Pat Cox's filmmaking career crosses the gamut, spanning everything from German fighter pilots to Scottish psychiatrists and New Zealand's most beloved dog.
Cox began working in film in his native Ireland, thanks to a next door neighbour in Dublin who worked as a cameraman. Soon Cox was developing parallel skills as an editor and cameraman. In the second half of the 1960s he worked in various assisting roles on a number of features shooting in Ireland: among them David Lean romance Ryan's Daughter, and The Blue Max, based on German fighter pilot Bruno Stachel.
Cox met his American wife to be while she was studying in Ireland and moved with her to Nebraska in 1968, and then in 1973, to New Zealand.
Cox spent time as a cameraman (often freelancing for Australian network ABC), editor and production manager. Soon after he set up Film Editing Services, one of New Zealand's earliest independent post production facilities, importing two Steenbeck editing machines.
He had also taken on the "little mini film school" that was running at Wellington Polytechnic, teaching film and TV to graphic design students, including future animator Euan Frizzell. After another student, Annie Collins (Patu!), failed to find work in the film industry, Cox offered to train her as an editor.
The mid 70s saw a big growth in locally-made television advertisements. Many were edited at Cox's premises, with Cox cutting film alongside legendary commercials talents Geoff Dixon and Tony Williams. When Williams shot his first feature Solo, he employed Cox as production manager. With Sleeping Dogs shooting simultaneously, the shortage of available crew meant that many had to be trained up on the job.
Cox also edited films on everything from Turangi to the Boys' Brigade. He would also later co-edit (with Jacqueline Scott) controversial documentary Birth, with R.D. Laing (1978), in which the Scottish psychiatrist criticised childbirth practices in Western society.
Cox had become a fan of Murray Ball newspaper strip Footrot Flats, finding the strip gave him inroads into the unsure, sometimes inarticulate society that was his new home. Cox decided that it had the makings of an animated feature. He got Ball's phone number from a newspaper editor, and gave him a call. A number of phone calls and meetings later, the two began working on a script, later calling in the talents of cartoonist Tom Scott.
Although the Footrot comic strip was a trans-Tasman hit, the path to a movie version took many years. Potential Kiwi funding sources felt that since the project would involve mainly Australian animators, the money should come from across the Tasman. Investors in Australia felt differently, sending Cox back to New Zealand. In the end Cox won funding from newspaper group INL, and joined forces with New Zealand producer John Barnett. Barnett persuaded merchant bankers Fay, Richwhite to underwrite the project.
When Footrot Flats: A Dog's Tale was finally released in 1986, the film (and soundtrack) proved a major local hit. Footrot Flats became the most successful New Zealand feature released on its home turf in the 80s, and is still in the country's all-time local top ten today. It is the only animated feature yet to originate from New Zealand, and also a rare local title win wide (60 print) Australian release. In September 2011 Cox was a key player in arranging the film's 14-cinema re-release, plus the DVD and Blu-ray release which followed in December.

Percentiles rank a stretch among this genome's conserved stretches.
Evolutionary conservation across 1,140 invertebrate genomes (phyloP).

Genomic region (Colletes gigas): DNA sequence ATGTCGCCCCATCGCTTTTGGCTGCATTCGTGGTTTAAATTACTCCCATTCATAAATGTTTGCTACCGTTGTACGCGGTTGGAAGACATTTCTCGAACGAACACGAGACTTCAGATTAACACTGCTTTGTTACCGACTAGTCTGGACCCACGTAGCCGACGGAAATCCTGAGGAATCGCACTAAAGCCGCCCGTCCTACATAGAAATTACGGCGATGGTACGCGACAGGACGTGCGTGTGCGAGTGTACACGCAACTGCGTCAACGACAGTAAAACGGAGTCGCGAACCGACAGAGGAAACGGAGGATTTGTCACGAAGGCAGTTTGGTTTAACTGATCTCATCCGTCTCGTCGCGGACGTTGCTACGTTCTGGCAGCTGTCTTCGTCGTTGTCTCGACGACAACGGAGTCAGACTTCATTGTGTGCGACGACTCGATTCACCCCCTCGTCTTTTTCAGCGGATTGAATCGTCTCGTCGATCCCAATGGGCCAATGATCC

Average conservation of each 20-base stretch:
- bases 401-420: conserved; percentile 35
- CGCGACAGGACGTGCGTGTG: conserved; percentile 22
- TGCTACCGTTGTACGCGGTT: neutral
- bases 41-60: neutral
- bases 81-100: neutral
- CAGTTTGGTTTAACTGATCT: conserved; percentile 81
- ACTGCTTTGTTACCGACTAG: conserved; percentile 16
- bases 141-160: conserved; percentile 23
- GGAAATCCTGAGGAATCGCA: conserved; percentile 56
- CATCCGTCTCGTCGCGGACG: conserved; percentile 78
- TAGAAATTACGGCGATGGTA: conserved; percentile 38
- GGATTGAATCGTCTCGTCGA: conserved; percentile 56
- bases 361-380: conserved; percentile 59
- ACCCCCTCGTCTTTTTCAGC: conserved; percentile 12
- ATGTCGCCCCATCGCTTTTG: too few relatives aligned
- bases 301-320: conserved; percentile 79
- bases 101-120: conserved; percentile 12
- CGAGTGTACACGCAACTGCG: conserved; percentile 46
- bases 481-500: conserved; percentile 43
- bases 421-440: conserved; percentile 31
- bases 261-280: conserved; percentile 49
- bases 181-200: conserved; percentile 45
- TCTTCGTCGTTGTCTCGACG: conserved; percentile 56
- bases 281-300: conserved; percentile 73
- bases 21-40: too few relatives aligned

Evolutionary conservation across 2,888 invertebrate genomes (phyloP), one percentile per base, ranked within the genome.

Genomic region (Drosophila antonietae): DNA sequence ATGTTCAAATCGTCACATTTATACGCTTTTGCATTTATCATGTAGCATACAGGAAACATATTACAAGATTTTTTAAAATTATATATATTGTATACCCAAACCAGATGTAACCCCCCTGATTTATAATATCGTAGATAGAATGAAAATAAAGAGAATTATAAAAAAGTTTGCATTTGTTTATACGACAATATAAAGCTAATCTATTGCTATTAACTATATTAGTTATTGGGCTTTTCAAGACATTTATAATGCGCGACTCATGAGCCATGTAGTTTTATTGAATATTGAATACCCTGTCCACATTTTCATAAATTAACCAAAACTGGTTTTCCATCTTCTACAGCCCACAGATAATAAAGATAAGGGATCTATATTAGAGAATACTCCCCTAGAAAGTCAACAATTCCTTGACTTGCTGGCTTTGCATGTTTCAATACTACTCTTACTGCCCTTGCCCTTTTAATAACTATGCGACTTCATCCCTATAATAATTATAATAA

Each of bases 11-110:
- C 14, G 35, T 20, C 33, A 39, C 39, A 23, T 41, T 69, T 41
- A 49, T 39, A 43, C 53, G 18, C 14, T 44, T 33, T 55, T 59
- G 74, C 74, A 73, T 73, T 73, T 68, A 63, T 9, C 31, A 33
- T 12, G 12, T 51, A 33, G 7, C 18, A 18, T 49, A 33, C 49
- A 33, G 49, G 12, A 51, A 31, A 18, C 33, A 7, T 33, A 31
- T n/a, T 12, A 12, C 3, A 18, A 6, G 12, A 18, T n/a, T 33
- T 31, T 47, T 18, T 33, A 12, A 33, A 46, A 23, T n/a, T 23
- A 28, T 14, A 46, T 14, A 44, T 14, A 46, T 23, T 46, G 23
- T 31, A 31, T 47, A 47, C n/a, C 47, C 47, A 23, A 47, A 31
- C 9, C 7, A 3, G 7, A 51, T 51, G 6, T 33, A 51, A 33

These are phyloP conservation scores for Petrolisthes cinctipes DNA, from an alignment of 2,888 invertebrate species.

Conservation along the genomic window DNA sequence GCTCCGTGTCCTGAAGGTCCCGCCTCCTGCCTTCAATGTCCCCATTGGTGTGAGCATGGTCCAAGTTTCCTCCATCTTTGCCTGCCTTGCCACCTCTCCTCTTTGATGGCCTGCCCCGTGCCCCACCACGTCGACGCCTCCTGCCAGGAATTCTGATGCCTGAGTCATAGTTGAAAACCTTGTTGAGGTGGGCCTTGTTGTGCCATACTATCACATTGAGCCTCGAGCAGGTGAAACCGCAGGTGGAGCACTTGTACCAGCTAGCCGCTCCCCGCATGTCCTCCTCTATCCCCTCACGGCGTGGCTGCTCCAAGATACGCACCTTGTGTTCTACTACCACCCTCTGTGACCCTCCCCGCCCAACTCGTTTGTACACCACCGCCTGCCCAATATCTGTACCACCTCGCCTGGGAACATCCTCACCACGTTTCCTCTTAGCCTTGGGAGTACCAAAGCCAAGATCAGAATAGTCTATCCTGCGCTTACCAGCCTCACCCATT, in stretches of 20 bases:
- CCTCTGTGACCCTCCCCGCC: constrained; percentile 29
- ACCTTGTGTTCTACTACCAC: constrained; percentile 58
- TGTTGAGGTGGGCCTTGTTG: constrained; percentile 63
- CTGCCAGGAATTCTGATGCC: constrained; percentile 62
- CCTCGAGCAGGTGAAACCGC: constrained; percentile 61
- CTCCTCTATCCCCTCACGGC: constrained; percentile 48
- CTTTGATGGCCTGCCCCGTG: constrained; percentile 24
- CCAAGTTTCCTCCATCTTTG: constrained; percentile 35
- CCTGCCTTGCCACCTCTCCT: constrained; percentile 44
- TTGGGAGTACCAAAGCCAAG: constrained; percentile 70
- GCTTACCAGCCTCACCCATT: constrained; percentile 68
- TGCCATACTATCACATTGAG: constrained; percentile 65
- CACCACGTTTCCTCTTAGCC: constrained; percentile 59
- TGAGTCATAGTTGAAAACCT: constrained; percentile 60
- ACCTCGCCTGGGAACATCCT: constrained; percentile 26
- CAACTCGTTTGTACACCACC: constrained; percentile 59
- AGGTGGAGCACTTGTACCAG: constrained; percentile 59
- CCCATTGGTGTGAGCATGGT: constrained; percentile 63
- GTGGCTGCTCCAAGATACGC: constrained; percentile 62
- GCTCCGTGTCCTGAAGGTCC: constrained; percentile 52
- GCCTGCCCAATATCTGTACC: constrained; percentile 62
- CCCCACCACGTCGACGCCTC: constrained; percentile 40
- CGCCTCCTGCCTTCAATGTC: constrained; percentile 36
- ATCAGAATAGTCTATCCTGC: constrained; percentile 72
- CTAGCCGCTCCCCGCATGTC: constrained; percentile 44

Cox has sought funding for another dozen scripts over the years, though commercials have provided a far more reliable income. He established company Blick, Tomei, Cox back in 1980, to produce commercials alongside cinematographer/ director John Blick and American-born art director Bob Tomei. Thanks to a growing roster of directors — and Blick's departure to make ads in America — the company's name was soon changed to Partners Film Company. Eventually consisting of Cox and John Toon, Partners finally wound up in 1990.
Cox moved directly to become head of television production at Colenso Advertising, then spent two years with Silverscreen, before joining Saatchi & Saatchi as head of production in 1995. During his time at the three companies he worked on high profile campaigns for Steinlager, NZ Post, Air New Zealand, and Mainland Cheese.
Cox left in 2001 to establish The Producer Board Ltd. The independent agency offers assistance to both locals and non-locals, making commercials downunder. Through the company he has produced many more commercials, including the NZ Tourism 100% Pure series, and international campaigns for Mitsubishi and Sony PlayStation. He also kept his hand in animation, with a series of electoral enrolment promotions that were used across four election campaigns.
Pat Cox has worked as a producer on three short films to date: Paul Middleditch's Where did the White Go (1990), Grant Lahood's multi-awardwinning The Singing Trophy (1992) and Yvette Thomas-directed psycho-sexual drama The Lost One (2006).
'Pat Cox talks producing' (Video Interview), NZ On Screen Website. Director Clare O’Leary (Uploaded 24 February 2009). Accessed 7 December 2010
Lesley Stevens, Footrot Flats The Dog's (Tail) Tale - The Making of the Movie (Lower Hutt: Inprint Limited, 1986)
'Introducing Pat Cox the Producer' (broken link) The Producer Board Website. Accessed 18 November 2011